FAIRFIELD — Gov. Ned Lamont recently signed a bill into law that would gradually increase the minimum wage to $15 by 2023, pushing community leaders to seek feedback and fiscal planning for the upcoming years.

“This is perhaps one of the most impactful pieces of legislation for working families that a governor can sign and I am proud to place my signature on this law because it is the right thing to do,” Lamont said May 28 when he signed the bill into law.

First Selectman Mike Tetreau said that town officials would look as to how the new law would affect budget cycles going forward.

“There are so many different components,” Tetreau said. “I don’t know what percentage of the jobs in Fairfield are minimum wage, we’re taking a look at that in the Board of Finance.”

The minimum wage is currently at $10.10 an hour. This would increase throughout the next four years.

The minimum wage goes up to $11 an hour Oct. 1 this year, then $12 on Sept. 1 of next year, then $13 on Aug. 1, 2021, up to $14 on July 1, 2022 and finally $15 by June 1, 2023.

Rep. Cristin McCarthy Vahey co-sponsored the House Bill raising the minimum wage; Representatives Laura Devlin and Brenda Kupchick voted against the proposal. At the state senate level, Sen. Tony Hwang voted against the bill.

Parks and Recreation Director Anthony Calabrese said that the department does hire a few hundred seasonal employees and that they don’t have anyone working under the new minimum wage rates that would go into effect later in October.

“Next September when the second year rate kicks in we will have to adjust some rates,” Calabrese said. “We will work with our Finance and Human Resources departments to plan accordingly during the next budget cycle.”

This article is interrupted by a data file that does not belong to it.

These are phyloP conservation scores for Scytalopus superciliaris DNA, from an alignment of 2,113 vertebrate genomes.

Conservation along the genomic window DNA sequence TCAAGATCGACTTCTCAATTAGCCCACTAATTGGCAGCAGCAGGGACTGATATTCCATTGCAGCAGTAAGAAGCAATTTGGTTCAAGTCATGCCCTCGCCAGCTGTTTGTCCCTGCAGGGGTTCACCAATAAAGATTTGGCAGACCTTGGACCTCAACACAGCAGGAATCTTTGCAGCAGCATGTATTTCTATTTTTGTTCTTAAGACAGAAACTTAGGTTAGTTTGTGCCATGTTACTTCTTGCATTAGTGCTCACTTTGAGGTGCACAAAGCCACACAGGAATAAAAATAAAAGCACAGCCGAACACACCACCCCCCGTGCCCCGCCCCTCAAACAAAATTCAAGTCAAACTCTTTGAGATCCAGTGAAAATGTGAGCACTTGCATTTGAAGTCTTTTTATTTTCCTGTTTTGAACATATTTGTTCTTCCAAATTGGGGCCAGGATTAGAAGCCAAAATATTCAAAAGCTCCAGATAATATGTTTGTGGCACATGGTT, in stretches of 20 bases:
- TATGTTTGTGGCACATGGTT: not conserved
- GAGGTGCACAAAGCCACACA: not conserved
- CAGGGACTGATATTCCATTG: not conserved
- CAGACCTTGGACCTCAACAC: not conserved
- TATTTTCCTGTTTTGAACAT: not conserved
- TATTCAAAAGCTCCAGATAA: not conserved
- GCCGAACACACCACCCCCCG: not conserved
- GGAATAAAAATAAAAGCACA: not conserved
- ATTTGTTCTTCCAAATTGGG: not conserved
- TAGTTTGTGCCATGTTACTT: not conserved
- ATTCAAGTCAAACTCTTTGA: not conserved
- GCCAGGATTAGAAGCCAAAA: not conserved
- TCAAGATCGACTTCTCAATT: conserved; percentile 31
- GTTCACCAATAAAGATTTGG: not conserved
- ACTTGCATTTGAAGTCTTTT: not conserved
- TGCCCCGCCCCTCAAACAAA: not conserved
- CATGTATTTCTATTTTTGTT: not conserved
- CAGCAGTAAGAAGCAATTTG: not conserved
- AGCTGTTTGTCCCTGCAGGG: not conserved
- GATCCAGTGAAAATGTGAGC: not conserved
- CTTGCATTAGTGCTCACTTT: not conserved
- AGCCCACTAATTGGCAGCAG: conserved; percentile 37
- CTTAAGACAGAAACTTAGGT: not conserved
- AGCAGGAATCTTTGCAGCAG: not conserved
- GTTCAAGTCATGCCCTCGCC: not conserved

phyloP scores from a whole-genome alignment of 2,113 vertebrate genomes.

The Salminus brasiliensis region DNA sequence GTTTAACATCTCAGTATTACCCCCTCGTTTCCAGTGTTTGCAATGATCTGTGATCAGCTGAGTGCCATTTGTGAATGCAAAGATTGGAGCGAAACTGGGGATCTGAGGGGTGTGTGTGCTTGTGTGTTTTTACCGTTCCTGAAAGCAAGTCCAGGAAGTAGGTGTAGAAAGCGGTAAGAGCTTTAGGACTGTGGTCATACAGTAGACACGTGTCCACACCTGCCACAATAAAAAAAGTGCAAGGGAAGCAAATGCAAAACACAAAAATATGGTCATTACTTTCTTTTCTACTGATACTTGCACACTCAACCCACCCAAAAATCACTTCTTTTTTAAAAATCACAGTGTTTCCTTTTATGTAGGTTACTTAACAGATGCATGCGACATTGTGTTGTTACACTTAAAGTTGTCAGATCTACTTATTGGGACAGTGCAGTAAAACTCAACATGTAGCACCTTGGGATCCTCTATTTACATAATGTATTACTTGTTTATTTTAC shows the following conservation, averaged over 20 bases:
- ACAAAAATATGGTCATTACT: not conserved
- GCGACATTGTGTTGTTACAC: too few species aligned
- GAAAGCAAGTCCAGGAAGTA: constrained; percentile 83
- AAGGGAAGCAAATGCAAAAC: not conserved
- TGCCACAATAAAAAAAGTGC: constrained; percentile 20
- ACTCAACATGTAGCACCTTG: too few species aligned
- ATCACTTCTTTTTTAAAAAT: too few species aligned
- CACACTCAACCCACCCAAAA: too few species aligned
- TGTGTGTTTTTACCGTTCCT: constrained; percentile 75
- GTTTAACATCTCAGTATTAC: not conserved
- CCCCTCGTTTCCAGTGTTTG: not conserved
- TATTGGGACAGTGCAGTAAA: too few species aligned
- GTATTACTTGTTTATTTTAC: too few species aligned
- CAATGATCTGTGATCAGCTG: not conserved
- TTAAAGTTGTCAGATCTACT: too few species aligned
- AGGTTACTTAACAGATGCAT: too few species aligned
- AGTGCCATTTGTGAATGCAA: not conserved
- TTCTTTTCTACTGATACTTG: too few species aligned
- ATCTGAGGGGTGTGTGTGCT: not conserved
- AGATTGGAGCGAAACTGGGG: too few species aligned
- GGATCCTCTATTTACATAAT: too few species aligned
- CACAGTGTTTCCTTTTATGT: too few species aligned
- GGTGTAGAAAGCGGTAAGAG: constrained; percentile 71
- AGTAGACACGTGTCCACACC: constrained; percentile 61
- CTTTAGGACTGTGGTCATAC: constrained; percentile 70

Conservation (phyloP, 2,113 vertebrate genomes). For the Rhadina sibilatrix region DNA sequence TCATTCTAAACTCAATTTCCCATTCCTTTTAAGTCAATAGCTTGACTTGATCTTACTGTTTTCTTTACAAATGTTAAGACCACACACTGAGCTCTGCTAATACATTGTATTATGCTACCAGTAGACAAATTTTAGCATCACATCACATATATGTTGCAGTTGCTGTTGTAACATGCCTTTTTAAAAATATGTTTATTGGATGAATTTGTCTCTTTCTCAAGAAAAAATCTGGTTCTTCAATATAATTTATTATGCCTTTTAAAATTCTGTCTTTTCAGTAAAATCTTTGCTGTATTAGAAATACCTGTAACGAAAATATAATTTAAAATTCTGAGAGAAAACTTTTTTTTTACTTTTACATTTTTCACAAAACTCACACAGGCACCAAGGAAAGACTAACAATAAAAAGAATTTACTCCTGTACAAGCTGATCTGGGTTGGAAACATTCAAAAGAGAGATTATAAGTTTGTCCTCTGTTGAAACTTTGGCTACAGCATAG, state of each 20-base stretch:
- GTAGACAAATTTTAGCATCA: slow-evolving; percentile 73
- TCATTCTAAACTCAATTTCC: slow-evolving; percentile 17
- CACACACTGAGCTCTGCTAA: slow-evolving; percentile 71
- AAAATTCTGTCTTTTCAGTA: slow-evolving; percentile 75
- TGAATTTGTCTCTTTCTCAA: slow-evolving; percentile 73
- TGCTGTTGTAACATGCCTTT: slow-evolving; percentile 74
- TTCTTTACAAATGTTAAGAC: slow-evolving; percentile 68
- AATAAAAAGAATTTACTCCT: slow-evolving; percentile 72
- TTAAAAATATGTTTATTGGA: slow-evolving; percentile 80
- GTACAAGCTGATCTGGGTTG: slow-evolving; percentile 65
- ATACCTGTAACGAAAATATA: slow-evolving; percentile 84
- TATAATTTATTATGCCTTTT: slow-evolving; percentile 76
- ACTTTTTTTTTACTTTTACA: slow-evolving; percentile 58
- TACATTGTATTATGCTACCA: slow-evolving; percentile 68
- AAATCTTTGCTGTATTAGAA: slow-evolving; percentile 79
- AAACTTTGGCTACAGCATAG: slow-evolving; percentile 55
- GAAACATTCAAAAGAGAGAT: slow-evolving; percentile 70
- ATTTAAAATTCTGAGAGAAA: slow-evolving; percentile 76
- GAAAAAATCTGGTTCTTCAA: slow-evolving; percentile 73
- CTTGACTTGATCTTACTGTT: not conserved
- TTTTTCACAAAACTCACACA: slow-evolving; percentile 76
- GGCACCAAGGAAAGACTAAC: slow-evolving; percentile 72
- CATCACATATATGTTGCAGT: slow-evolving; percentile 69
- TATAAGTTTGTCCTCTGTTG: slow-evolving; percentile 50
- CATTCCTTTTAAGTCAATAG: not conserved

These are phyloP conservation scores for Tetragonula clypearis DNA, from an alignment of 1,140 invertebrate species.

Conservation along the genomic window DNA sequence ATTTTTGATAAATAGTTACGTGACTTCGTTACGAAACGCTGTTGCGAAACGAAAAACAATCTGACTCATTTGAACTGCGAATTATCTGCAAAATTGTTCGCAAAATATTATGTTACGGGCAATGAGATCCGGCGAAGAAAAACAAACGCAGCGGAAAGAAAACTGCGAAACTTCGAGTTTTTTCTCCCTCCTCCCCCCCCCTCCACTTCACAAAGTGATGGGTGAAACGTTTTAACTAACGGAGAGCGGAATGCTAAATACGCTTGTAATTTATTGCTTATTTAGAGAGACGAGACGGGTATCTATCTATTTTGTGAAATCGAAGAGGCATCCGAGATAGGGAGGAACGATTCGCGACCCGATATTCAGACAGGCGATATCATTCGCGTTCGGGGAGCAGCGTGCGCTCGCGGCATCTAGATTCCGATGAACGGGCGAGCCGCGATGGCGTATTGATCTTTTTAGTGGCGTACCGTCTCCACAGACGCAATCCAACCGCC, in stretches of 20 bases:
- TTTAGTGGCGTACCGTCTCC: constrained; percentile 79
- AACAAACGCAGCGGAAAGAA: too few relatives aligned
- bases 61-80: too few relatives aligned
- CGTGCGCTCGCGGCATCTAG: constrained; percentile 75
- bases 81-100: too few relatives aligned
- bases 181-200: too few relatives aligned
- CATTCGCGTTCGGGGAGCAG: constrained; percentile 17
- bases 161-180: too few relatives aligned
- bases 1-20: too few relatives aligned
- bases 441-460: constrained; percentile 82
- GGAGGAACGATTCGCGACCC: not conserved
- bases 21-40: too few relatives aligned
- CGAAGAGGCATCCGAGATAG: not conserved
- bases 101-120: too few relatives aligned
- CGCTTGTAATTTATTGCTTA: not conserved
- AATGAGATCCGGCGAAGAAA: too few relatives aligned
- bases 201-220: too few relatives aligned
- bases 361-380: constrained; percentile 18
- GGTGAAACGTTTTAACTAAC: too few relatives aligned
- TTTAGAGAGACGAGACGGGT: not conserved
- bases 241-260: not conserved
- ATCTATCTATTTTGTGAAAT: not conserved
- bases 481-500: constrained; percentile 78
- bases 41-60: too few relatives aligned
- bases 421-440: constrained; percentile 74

Local and small businesses in town say they’re already competing in what is a tough financial environment, particularly as online retailers and e-commerce have gained traction in the past years.

“It’s something that is always a concern and at the forefront of our mind,” Eileen Gould, the store manager at Sound Runner in downtown Fairfield, said. “As a small business, it’s very hard with online sales and we want people to shop local and support downtown.”

Office of Economic and Community Development Director Mark Barnhart said that the town could not do much about the new law.

“There are things that we can control and others that we can’t do much about,” Barnhart said. “With limited resources, we tend to prioritize and focus on those that tend to fall in the first category.”

Fairfield Chamber of Commerce President Beverly Balaz said that a chamber meeting to garner community feedback along with legislators was going to be held June 19 was to be rescheduled.

“We will be doing a survey soon,” Balaz added.

Tetreau has repeatedly advocated for a growing commercial tax base and businesses in town.

“One of the goals is to create an environment that is more job-friendly. The number one thing we need is to get more jobs, so hopefully we’re taking advantage of that,” Tetreau said.